Who Made the Biggest Media Moves in 2009?

by | Dec 14, 2009

My take on some of the biggest splashes made by media companies in 2009. Take fair warning, this list is completely subjective and purely my take on a vast landscape of evolving media. The list is also not a “who made the most money” but more of a “who made a big impact or a big move”.

Answer the poll in the sidebar to let me know what media company you think made the biggest splash in 2009.


Facebook triples in size from 125 million users to 350 million. They took major steps toward becoming more open and “twitter-like“. The status stream became the focus of the site. Real-time is a major focus. They purchased FriendFeed. They took several steps throughout the year to improve their search ability, open themselves up to Google and Bing for search, and to encourage users to open up their profiles to search. While Twitter is currently the home of real time and social search, Facebook has to potential to take over that title if as little as 10% of their user base opens up their profiles.


Twitter decuples in size (10X) growing from 4 million users to 40 million users in 2009. How many of those accounts are real people using the service is another conversation, but it is hard to deny that Twitter has seen extreme growth in 2009, with hordes of celebrities, famous athletes, and businesses all investing in the platform. CNN and Ashton Kutcher battled for 1 million followers. Oprah and Ellen got on board. Dell made some cash. Twitter has gone from unknown internet geek town to a pop culture haven and breaking news winner.


Google – Google continues to grow the passive social network of the web by emphasizing their profiles in search results and integrating profiles with other Google services. Google Wave launches to much fanfare. While Wave has not even begin to make a big splash outside of it’s initial buzz, the possibilities are very cool. Google also made big plays with the Android mobile phone operating system, Chrome browser, and the Chromium operating system. And they made a massive play in GPS turn by turn directions by offering a free alternative to premium turn by turn direction services. Maps are increasing becoming a media platform because of Google, and of course an advertising platform.


Comcast, which already serves a quarter of all U.S. households that pay for TV, would gain control of the NBC broadcast network, the Spanish-language Telemundo and about two dozen cable channels, including USA, Bravo and Syfy. It also would have regional sports networks, Universal Pictures and theme parks. They have already proven themselves as an innovator online with a strong social media presence and especially an early and consistent use of Twitter as a customer service tool. If Government allows things to move forward, the implications are interesting. Movies might move to cable, the internet, and cell phones more quickly.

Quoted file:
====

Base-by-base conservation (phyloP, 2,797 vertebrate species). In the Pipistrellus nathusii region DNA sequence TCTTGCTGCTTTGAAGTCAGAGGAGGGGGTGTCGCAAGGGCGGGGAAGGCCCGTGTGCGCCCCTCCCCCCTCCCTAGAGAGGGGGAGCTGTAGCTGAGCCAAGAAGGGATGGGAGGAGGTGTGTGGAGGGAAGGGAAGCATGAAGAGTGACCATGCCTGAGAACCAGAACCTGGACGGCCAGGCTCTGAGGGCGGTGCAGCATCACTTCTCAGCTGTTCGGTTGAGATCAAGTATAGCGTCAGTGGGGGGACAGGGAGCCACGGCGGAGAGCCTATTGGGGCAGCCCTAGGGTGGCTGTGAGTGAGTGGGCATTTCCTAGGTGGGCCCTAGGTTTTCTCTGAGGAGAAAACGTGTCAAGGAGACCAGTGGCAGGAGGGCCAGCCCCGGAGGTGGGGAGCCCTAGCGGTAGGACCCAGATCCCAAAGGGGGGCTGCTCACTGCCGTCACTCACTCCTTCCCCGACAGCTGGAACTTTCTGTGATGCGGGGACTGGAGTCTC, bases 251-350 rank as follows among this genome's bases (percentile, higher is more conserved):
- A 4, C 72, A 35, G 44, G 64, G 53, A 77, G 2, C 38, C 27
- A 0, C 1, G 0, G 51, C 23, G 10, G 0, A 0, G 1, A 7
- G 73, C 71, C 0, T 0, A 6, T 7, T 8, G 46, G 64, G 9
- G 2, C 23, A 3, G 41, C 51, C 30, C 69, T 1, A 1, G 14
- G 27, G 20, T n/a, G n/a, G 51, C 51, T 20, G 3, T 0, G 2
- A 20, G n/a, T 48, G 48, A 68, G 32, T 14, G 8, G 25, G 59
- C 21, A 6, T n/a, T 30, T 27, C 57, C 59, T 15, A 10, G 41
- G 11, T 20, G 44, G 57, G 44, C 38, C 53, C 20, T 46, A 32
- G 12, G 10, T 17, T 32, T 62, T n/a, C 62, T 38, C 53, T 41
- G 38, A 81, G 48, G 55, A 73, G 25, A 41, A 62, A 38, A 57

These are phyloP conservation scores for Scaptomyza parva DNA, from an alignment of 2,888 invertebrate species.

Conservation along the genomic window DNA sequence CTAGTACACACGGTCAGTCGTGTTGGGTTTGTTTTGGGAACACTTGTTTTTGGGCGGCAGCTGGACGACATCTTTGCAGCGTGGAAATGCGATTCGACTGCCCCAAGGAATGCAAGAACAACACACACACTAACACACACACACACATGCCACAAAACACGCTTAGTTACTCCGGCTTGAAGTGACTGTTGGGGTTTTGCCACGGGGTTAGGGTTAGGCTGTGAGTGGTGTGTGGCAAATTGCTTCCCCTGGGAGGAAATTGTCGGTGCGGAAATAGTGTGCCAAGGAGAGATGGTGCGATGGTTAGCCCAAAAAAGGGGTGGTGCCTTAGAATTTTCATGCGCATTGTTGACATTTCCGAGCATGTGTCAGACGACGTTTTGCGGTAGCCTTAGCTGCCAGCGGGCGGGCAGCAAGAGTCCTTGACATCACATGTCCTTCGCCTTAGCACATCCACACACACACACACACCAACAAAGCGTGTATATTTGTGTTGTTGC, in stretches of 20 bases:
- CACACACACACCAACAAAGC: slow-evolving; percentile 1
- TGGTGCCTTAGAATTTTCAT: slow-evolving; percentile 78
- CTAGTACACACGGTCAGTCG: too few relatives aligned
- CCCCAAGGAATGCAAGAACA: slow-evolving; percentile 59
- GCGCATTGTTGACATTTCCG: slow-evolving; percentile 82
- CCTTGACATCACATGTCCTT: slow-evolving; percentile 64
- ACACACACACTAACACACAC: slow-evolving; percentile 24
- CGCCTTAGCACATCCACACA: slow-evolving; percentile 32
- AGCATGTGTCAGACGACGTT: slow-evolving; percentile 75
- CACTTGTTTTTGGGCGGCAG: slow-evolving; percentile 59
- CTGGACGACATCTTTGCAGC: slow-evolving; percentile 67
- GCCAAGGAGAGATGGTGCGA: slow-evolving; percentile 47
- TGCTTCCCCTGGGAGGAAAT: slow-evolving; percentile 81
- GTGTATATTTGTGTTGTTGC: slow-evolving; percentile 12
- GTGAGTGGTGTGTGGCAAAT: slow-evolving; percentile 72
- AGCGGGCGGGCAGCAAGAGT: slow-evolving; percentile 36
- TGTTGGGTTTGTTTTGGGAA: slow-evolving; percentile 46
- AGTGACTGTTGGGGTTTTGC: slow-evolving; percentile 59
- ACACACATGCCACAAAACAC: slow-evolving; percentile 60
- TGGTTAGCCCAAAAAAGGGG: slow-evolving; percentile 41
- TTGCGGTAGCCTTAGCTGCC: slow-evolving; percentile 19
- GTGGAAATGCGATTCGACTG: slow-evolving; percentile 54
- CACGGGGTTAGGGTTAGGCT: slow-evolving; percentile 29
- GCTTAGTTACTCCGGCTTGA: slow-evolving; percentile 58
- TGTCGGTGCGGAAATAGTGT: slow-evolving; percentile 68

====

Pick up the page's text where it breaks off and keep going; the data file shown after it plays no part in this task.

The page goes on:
Foursquare splashed onto the scene at SXSW as yet another of many location based social networks. Unless you were in one of the few cities Foursquare launched in, the buzz was pretty quiet for them until summer. A writeup about Why Yelp and All Retail Should Support Foursquare put the network on the map for many tech folks. Their funding round of $1.35 million dollars really allowed them to pick up the pace and they have since really streamlined the scaling process, growing from 10 cities in March to 100 cities today, and rumors that the next expansion could be everywhere. Reminds me of the early Facebook expansion. If nothing else, Foursquare feels like the first location based network with some real momentum.


Postrank (formerly AideRSS) refocused their company on their Postrank technology this year. For those that have not used is, Postrank,  true to it’s name, measures a blog post’s social engagement, which includes blog comments and links, Internet bookmarks, clicks, page views, and activities from social network services such as Twitter, Digg, and FriendFeed. They assess all the activity around a blog and it’s individual posts, determining how much attention and interaction it generates. Later in the year they launched some pretty fancy analytics that is a pretty powerful tool set for anyone investing in blogging. Keep an eye on these guys.


Ning is one of the quieter social networks on the web since it is in fact a networks of smaller niche social networks. WordPress is launching an open source solution to making your own social network, BuddyPress. But, Ning still remains the easiest, cheapest, and quickest way to launch a social network. This year they reached the milestone of 1 million social networks on the Ning platform and for good measure they also removed any “adult content” social networks. They remain a great resource, with a massive membership, and a built in monetization model of site upgrades and built in advertising.

Other notable media winners this year:

  • Hulu – Became the second most popular video site, Added ABC, announced move to payment model
  • Boxee – open source, Beta launch
  • BreakingNews – becomes major breaking news source, sold to MSNBC
  • CNN – buys @CNNbrk, Youtube debates, Holigrams, iReport
  • Netflix – Integration into Xbox and Playstation, open API, moving toward online only distribution models

Who would you add to the list? What media companies impressed you in 2009?





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